The Big Almaty Lake    

Image for Entry 1217002532 The weather here has kept us on our toes. It isn't as hot as we expected and parts of the day are beautiful. Then at some point, the clouds rush in, the wind picks up, thunder cracks, lightning flashes and it pours rain, turning streets into rivers in places. Then it stops and everything is nice again. The rain helps clean the air and the streets and breaks the heat, as well.

The weather forecast predicted no thundershowers today so we seized the moment and took a bus into the foothills to hike to the Bolshoy Almatinskoe Ozero (Big Almaty Lake). From Almaty, the foothills like like a rumpled velvet gown brazenly tossed from the snowy but wrinkled shoulders of the great dame of the mountains. Once in the foothills, the city disappears and the mountains rise up ahead. The hills are covered with dark, tall straight fir trees, light stretches of grass or open rock.

The bus dropped us off at a street popular for weekend picnics. Here we saw our first working yurts. Weekenders could rent some and others served as cafes. They lined the lower part of the road behind signs advertising shashlik (kebabs), beshparmak (a Kazakh dish), plov (pilav) and a variety of drinks. On our left, a small river wound past rocks and trees.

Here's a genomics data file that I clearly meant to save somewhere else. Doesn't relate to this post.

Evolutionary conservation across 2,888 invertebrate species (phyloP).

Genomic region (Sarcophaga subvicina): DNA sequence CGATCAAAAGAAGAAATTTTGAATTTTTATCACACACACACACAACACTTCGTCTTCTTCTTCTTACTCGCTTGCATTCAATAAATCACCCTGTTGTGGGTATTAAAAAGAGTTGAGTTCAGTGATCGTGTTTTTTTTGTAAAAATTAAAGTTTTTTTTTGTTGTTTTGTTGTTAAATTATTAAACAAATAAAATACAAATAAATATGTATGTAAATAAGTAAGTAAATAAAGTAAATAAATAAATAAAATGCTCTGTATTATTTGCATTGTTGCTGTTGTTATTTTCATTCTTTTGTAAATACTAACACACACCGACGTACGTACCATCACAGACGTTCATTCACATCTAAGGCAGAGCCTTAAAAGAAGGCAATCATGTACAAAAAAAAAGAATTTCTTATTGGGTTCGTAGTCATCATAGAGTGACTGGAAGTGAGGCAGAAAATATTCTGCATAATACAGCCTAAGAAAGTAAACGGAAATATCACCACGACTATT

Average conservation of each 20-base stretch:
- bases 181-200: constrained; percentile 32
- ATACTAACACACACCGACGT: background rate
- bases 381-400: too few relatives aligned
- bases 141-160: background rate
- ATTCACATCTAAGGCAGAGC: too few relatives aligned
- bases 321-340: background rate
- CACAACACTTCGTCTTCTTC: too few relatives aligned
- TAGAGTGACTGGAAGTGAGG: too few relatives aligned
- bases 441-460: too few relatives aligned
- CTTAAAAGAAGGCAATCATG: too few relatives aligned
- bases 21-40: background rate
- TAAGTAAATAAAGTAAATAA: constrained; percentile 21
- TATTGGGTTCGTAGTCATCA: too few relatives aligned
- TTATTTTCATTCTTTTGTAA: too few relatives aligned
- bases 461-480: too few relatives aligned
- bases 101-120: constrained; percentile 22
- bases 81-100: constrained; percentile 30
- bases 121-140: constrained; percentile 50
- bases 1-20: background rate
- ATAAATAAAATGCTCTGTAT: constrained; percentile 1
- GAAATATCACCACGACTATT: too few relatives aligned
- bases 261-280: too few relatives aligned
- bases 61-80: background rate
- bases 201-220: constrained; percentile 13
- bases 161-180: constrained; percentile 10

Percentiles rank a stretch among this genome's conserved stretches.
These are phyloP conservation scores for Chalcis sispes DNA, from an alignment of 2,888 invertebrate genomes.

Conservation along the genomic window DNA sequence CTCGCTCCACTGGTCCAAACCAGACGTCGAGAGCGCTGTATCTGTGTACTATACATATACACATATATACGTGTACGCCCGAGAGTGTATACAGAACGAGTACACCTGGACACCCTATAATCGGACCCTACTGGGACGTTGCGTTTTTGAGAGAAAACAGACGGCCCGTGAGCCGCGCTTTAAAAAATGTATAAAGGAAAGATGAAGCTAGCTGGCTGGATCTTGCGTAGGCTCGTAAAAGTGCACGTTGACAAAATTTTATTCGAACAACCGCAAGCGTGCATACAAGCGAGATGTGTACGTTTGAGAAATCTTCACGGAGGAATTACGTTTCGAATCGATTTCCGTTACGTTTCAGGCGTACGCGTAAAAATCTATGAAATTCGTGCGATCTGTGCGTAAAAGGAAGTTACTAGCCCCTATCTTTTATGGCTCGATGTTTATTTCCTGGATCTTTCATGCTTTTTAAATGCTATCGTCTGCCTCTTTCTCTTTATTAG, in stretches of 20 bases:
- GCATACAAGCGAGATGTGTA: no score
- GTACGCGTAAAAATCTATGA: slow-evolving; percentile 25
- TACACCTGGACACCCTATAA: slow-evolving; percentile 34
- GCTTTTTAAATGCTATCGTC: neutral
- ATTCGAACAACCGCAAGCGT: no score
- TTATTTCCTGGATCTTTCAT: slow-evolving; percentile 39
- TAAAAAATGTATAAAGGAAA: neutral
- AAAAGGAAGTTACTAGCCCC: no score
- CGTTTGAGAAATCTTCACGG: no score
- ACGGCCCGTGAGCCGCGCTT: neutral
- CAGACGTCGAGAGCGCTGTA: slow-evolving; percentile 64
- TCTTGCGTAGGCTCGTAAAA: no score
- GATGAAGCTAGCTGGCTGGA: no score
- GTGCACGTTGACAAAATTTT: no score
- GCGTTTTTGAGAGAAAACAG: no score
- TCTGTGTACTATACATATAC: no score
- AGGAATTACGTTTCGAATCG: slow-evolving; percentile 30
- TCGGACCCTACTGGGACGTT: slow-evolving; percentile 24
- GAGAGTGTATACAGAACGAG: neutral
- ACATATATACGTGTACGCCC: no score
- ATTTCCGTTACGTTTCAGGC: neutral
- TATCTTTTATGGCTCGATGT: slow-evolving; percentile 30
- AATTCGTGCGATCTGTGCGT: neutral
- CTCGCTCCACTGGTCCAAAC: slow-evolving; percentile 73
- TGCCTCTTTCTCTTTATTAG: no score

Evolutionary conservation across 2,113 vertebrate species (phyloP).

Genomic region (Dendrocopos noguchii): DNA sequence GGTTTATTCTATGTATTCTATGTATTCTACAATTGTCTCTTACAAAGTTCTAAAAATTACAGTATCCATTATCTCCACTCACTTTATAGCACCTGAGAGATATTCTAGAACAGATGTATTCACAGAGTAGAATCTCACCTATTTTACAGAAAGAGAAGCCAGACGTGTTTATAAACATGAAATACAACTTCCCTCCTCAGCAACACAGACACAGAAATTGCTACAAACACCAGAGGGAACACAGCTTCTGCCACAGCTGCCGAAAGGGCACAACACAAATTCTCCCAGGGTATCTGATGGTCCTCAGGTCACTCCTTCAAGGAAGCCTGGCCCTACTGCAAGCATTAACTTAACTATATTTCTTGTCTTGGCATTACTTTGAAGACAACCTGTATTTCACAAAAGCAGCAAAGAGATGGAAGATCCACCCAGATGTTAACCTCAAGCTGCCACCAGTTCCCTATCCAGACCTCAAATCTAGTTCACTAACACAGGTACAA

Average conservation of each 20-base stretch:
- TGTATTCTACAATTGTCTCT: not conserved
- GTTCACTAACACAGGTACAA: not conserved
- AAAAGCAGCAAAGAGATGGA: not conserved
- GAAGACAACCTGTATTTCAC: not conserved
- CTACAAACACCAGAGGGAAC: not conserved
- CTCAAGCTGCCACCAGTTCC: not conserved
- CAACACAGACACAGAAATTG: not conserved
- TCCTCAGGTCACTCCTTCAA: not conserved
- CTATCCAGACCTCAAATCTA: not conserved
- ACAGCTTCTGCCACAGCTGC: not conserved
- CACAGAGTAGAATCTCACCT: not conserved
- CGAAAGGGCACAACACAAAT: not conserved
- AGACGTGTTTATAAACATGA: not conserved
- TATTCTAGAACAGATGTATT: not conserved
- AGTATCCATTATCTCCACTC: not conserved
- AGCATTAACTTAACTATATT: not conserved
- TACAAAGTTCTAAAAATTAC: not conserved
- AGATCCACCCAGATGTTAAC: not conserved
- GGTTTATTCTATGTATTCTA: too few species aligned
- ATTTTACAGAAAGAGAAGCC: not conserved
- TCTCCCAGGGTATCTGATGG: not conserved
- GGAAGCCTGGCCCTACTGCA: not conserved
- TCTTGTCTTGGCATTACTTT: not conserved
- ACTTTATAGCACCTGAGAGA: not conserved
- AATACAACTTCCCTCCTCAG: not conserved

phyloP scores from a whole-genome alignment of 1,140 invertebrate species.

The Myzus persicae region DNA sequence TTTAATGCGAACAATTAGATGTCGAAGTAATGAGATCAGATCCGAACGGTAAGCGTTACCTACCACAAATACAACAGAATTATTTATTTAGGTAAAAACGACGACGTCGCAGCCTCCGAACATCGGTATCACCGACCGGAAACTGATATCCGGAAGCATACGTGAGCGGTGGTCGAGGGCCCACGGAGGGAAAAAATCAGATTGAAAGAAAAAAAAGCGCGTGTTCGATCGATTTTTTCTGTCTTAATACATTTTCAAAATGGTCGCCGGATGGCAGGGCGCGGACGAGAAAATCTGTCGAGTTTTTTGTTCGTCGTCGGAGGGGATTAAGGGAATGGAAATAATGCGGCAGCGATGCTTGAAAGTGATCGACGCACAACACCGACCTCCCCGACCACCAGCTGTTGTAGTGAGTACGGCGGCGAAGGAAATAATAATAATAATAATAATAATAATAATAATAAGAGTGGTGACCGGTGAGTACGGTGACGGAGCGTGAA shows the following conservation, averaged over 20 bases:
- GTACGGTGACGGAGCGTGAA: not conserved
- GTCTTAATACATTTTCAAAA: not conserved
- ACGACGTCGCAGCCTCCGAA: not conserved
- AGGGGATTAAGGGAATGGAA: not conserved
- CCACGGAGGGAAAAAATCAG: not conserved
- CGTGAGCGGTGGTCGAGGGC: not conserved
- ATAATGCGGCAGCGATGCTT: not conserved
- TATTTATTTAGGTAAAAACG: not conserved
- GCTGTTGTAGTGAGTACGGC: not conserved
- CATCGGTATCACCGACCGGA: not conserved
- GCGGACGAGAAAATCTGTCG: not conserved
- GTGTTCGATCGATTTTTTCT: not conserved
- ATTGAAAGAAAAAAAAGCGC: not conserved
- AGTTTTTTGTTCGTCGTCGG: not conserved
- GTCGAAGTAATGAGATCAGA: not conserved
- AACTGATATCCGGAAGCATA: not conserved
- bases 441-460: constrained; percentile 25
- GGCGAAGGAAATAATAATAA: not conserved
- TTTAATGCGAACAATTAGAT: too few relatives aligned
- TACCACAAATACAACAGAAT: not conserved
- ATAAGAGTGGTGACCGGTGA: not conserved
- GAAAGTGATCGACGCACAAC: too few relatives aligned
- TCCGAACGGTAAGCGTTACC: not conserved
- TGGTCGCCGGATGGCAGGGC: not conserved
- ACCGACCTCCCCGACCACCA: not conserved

As we walked, we were passed by a number of young men who jogged by. Later we came upon them boxing with each other next to the river

The first half of the hike was along the road but the second part followed a water pipe up a steep incline.

Once away form the road, we noticed all the purple flowers emblazoning the landscape, the hum of bees, the whirring of grasshoppers and the occasional scream of a falcon.

It was a steep hill but it eventually leveled out a little and finally brought us to the lake, which was a glacial silty green. It was actually more of a reservoir since it had a dam and was concrete lined. But it had an impressive location with a snowy peak rising from the far edge and smaller green rocky mountains on the other sides. We eagerly dived into our lunch. As we finished we noticed how big clouds seemed to be filling in the surrounding mountain passes. Thinking the weather forecast might have been wrong, we headed back. Reaching the road, we found that every available picnic spot was occupied. Cars lined parts of the street. Some parties blasted recorded music while others sang, accompanying themselves with a guitar. The smoke of multitudes of fires and grills was filling the area. Wood powered samovars stood in rows heating up water for tea.

We had reached Almaty's picnic area. Further down the yurt cafes which had been empty in the morning, also looked full. Closer to the bus stop, the street was lined with decorated limos and BMWs bringing elegantly dressed wedding guests.

Deciding it was definitely time to leave, we headed back to Almaty. (This last image shows a kid opening the skylight of a yurt).

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